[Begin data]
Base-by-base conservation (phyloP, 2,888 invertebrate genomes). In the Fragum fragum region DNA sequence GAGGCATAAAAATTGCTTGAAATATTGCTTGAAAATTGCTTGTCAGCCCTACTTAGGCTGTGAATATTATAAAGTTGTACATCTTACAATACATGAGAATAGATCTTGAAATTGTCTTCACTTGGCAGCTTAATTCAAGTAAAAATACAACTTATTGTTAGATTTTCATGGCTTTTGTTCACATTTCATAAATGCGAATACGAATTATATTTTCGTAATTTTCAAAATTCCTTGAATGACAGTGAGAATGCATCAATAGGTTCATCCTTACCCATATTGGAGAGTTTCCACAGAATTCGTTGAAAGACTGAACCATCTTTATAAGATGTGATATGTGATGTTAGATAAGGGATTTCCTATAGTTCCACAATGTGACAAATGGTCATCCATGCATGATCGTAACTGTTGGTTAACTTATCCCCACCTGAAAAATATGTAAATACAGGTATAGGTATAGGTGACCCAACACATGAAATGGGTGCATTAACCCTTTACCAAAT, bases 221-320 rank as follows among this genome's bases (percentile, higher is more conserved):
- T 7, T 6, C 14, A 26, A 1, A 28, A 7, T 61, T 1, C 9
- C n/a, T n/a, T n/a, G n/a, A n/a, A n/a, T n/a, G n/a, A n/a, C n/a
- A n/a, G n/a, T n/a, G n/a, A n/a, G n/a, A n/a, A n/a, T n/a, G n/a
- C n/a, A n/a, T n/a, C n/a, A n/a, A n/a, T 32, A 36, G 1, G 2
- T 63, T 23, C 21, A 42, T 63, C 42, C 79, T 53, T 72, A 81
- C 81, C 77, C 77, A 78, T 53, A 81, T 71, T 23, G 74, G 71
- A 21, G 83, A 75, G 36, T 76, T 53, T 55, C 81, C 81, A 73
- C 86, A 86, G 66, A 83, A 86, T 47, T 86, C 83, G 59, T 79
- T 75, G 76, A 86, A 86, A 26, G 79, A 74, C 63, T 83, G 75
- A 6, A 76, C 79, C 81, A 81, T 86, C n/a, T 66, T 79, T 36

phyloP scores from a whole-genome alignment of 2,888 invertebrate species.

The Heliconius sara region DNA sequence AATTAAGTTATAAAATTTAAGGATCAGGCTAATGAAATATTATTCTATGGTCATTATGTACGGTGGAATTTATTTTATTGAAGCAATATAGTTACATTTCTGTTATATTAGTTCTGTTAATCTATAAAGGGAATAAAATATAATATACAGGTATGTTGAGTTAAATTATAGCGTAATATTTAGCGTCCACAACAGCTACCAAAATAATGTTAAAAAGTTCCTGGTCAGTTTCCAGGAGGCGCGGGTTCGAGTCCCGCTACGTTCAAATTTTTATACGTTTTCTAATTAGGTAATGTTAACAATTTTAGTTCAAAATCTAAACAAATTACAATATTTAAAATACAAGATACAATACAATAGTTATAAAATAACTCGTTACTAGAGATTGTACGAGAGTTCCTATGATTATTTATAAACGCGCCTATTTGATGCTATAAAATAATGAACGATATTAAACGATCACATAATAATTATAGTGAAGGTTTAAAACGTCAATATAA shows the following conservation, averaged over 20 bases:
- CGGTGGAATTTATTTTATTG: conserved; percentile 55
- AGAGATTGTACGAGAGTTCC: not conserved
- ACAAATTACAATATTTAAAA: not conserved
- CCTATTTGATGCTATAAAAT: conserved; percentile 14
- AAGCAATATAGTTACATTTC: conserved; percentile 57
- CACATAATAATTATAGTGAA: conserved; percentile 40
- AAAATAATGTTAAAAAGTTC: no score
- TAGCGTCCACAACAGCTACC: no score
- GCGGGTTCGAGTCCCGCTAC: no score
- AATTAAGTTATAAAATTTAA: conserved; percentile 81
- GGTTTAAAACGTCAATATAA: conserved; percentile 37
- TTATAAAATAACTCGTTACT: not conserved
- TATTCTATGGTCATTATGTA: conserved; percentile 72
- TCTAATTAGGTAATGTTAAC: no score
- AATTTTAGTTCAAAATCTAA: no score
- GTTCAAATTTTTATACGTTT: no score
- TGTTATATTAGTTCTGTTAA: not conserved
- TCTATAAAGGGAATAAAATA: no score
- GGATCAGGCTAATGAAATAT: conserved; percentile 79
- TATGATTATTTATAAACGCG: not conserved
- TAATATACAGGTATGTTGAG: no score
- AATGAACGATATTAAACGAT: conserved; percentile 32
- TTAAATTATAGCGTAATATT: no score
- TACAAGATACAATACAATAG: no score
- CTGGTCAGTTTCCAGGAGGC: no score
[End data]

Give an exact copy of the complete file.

Base-by-base conservation (phyloP, 2,888 invertebrate genomes). In the Fragum fragum region DNA sequence GAGGCATAAAAATTGCTTGAAATATTGCTTGAAAATTGCTTGTCAGCCCTACTTAGGCTGTGAATATTATAAAGTTGTACATCTTACAATACATGAGAATAGATCTTGAAATTGTCTTCACTTGGCAGCTTAATTCAAGTAAAAATACAACTTATTGTTAGATTTTCATGGCTTTTGTTCACATTTCATAAATGCGAATACGAATTATATTTTCGTAATTTTCAAAATTCCTTGAATGACAGTGAGAATGCATCAATAGGTTCATCCTTACCCATATTGGAGAGTTTCCACAGAATTCGTTGAAAGACTGAACCATCTTTATAAGATGTGATATGTGATGTTAGATAAGGGATTTCCTATAGTTCCACAATGTGACAAATGGTCATCCATGCATGATCGTAACTGTTGGTTAACTTATCCCCACCTGAAAAATATGTAAATACAGGTATAGGTATAGGTGACCCAACACATGAAATGGGTGCATTAACCCTTTACCAAAT, bases 221-320 rank as follows among this genome's bases (percentile, higher is more conserved):
- T 7, T 6, C 14, A 26, A 1, A 28, A 7, T 61, T 1, C 9
- C n/a, T n/a, T n/a, G n/a, A n/a, A n/a, T n/a, G n/a, A n/a, C n/a
- A n/a, G n/a, T n/a, G n/a, A n/a, G n/a, A n/a, A n/a, T n/a, G n/a
- C n/a, A n/a, T n/a, C n/a, A n/a, A n/a, T 32, A 36, G 1, G 2
- T 63, T 23, C 21, A 42, T 63, C 42, C 79, T 53, T 72, A 81
- C 81, C 77, C 77, A 78, T 53, A 81, T 71, T 23, G 74, G 71
- A 21, G 83, A 75, G 36, T 76, T 53, T 55, C 81, C 81, A 73
- C 86, A 86, G 66, A 83, A 86, T 47, T 86, C 83, G 59, T 79
- T 75, G 76, A 86, A 86, A 26, G 79, A 74, C 63, T 83, G 75
- A 6, A 76, C 79, C 81, A 81, T 86, C n/a, T 66, T 79, T 36

phyloP scores from a whole-genome alignment of 2,888 invertebrate species.

The Heliconius sara region DNA sequence AATTAAGTTATAAAATTTAAGGATCAGGCTAATGAAATATTATTCTATGGTCATTATGTACGGTGGAATTTATTTTATTGAAGCAATATAGTTACATTTCTGTTATATTAGTTCTGTTAATCTATAAAGGGAATAAAATATAATATACAGGTATGTTGAGTTAAATTATAGCGTAATATTTAGCGTCCACAACAGCTACCAAAATAATGTTAAAAAGTTCCTGGTCAGTTTCCAGGAGGCGCGGGTTCGAGTCCCGCTACGTTCAAATTTTTATACGTTTTCTAATTAGGTAATGTTAACAATTTTAGTTCAAAATCTAAACAAATTACAATATTTAAAATACAAGATACAATACAATAGTTATAAAATAACTCGTTACTAGAGATTGTACGAGAGTTCCTATGATTATTTATAAACGCGCCTATTTGATGCTATAAAATAATGAACGATATTAAACGATCACATAATAATTATAGTGAAGGTTTAAAACGTCAATATAA shows the following conservation, averaged over 20 bases:
- CGGTGGAATTTATTTTATTG: conserved; percentile 55
- AGAGATTGTACGAGAGTTCC: not conserved
- ACAAATTACAATATTTAAAA: not conserved
- CCTATTTGATGCTATAAAAT: conserved; percentile 14
- AAGCAATATAGTTACATTTC: conserved; percentile 57
- CACATAATAATTATAGTGAA: conserved; percentile 40
- AAAATAATGTTAAAAAGTTC: no score
- TAGCGTCCACAACAGCTACC: no score
- GCGGGTTCGAGTCCCGCTAC: no score
- AATTAAGTTATAAAATTTAA: conserved; percentile 81
- GGTTTAAAACGTCAATATAA: conserved; percentile 37
- TTATAAAATAACTCGTTACT: not conserved
- TATTCTATGGTCATTATGTA: conserved; percentile 72
- TCTAATTAGGTAATGTTAAC: no score
- AATTTTAGTTCAAAATCTAA: no score
- GTTCAAATTTTTATACGTTT: no score
- TGTTATATTAGTTCTGTTAA: not conserved
- TCTATAAAGGGAATAAAATA: no score
- GGATCAGGCTAATGAAATAT: conserved; percentile 79
- TATGATTATTTATAAACGCG: not conserved
- TAATATACAGGTATGTTGAG: no score
- AATGAACGATATTAAACGAT: conserved; percentile 32
- TTAAATTATAGCGTAATATT: no score
- TACAAGATACAATACAATAG: no score
- CTGGTCAGTTTCCAGGAGGC: no score